Review Blog

Jun 29 2012

Soulbound by Heather Brewer

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Legacy of Tril: Book one. Penguin Books Australia, 2012. ISBN: 9780143307181
(Age: Teens) Recommended. Heather Brewer sets her new series in a quasi-medieval fantasy world, dominated by a secret war between the Skilled and the seemingly immortal usurper King Darrick and all his evil henchmen. The Barrons (warriors) and Healers of the Skilled are controlled by the shadowy Zattai Council, while the ordinary people, known as Unskilled are apparently totally oblivious to the ongoing struggle for dominance.
Kaya is a Healer born of a forbidden romance between two Barrons. The rules are not only severe, but sometimes unexplained and illogical. For instance, why can't two Barrons fall in love? There's no clear reason given. And how it is that Kaya is a Healer? What makes it so? There are actually quite a few obvious plot-holes, so Soulbound isn't completely engaging.
But in terms of characters and action, most of the time, this book succeeds. Kaya is a feisty, unapologetic girl, determined to defend herself (see, why can't Healers learn to fight?). The two boys who come to care for her show their concern in different ways, and it is easy to see why Kaya struggles with her feelings for them. The struggle between the Barrons and the evil graplars is well described and suspenseful. Once Kaya learns how to defend herself (which is perhaps just a little too easy), the action intensifies and she is given a chance to prove her worth. This is the most effective part of the novel.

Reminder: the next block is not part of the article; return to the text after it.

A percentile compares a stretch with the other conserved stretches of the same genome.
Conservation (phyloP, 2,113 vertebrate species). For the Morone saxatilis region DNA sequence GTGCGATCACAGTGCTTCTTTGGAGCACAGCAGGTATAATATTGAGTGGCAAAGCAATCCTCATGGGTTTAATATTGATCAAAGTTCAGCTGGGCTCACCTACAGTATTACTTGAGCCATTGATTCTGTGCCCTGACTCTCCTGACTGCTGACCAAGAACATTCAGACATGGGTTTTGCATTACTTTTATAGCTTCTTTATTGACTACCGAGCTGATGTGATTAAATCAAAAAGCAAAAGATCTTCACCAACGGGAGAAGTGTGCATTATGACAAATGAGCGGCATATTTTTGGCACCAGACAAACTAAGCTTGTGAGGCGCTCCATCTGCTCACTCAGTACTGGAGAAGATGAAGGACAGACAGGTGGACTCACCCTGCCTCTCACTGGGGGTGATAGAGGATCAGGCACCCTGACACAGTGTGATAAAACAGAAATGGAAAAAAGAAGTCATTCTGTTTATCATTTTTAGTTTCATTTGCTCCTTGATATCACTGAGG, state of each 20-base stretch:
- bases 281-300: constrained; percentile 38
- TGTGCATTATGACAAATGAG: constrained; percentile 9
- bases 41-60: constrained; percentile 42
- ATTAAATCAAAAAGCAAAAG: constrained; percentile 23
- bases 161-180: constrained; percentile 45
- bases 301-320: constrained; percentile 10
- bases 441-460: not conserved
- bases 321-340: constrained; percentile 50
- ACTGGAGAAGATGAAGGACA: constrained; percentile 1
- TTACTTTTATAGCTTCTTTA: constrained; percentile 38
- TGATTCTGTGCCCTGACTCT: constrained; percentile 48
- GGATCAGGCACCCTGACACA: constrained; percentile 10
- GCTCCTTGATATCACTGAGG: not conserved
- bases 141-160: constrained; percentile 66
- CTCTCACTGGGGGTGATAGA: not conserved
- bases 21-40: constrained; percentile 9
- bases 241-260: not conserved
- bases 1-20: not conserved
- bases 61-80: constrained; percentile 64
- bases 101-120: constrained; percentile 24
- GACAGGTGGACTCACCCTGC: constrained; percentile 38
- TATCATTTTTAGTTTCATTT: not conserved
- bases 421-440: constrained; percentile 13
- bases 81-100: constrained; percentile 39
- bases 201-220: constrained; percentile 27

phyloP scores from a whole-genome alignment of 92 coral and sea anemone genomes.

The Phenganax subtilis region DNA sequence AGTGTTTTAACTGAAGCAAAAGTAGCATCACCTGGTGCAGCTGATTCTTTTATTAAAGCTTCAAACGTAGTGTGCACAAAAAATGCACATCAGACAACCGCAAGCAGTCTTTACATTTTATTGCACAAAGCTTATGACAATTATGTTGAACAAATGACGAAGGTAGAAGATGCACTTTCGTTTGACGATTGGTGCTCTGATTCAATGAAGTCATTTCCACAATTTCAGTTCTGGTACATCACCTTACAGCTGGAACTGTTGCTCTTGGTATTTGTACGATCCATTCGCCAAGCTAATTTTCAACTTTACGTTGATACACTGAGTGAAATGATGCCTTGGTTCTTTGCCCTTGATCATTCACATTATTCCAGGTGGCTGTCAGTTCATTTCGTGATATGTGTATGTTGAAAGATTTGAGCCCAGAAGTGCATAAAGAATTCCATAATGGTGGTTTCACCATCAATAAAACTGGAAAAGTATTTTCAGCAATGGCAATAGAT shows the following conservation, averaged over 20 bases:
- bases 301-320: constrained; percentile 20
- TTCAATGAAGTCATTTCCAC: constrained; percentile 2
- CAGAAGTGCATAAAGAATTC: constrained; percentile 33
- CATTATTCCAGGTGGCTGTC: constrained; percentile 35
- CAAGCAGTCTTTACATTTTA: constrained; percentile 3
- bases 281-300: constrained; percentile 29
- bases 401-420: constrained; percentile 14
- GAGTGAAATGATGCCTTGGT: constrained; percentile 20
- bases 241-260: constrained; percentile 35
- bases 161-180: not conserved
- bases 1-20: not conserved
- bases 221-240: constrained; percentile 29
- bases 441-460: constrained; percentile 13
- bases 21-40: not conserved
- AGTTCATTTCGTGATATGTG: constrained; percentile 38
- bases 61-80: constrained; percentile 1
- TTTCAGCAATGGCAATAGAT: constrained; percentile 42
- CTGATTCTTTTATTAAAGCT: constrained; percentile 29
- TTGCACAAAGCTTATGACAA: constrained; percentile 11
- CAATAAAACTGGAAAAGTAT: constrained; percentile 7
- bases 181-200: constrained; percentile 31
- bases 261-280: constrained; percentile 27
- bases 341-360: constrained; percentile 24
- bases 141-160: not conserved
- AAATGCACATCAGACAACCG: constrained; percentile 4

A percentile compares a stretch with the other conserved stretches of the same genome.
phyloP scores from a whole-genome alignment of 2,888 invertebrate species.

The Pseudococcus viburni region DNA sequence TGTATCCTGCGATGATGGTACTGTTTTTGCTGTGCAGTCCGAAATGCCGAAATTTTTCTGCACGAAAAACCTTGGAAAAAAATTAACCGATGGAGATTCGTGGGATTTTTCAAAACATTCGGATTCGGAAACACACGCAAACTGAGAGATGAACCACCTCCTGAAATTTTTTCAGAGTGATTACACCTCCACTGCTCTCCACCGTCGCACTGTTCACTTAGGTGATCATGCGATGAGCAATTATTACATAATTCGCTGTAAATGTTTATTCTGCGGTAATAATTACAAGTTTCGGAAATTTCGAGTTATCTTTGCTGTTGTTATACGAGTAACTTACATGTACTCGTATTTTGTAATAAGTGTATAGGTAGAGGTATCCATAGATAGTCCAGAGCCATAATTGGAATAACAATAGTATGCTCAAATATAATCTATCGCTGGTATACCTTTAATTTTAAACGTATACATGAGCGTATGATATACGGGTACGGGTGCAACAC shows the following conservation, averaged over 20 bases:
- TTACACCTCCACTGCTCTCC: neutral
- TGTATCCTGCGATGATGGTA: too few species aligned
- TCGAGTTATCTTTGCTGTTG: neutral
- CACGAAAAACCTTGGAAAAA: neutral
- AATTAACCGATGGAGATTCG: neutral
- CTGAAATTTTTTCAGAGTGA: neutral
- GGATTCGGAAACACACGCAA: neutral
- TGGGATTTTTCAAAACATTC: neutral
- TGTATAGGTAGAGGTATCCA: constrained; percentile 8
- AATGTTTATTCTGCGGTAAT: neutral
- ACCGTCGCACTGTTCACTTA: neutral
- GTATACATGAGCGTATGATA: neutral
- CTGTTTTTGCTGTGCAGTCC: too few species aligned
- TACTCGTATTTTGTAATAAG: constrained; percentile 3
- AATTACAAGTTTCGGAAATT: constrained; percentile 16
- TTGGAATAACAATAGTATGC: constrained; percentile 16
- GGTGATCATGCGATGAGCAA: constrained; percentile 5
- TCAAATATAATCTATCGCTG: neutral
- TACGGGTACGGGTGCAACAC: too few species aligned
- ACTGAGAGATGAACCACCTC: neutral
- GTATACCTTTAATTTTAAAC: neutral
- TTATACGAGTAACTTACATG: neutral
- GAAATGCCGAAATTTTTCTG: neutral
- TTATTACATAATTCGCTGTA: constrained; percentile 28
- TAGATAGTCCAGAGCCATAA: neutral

The plot is a mishmash of high school teen melodrama and Harry Potter. The popular girl guns for Kaya's Barron, and in classroom scenes crazy or mean teachers lecture information about Kaya's new world. I'd have liked the character of Maddox to be more consistent. As a Barron without a Healer, she is untrained and is given the (lowly) job of guarding Kaya. At times she is fiercely loyal and terrifically snarky, yet, given the opportunity to train (secretly) with Kaya, Maddox refuses, as she doesn't want to break protocol, and is scared she might have to confront the graplars. These opposing behaviours didn't ring true.
Soulbound has a great premise, it just could have been better executed. It really only skims the surface of the ideas, instead of building in depth and substance. But I am not sure teens will notice, the ones who love their paranormal romances will devour this.
Trisha Buckley

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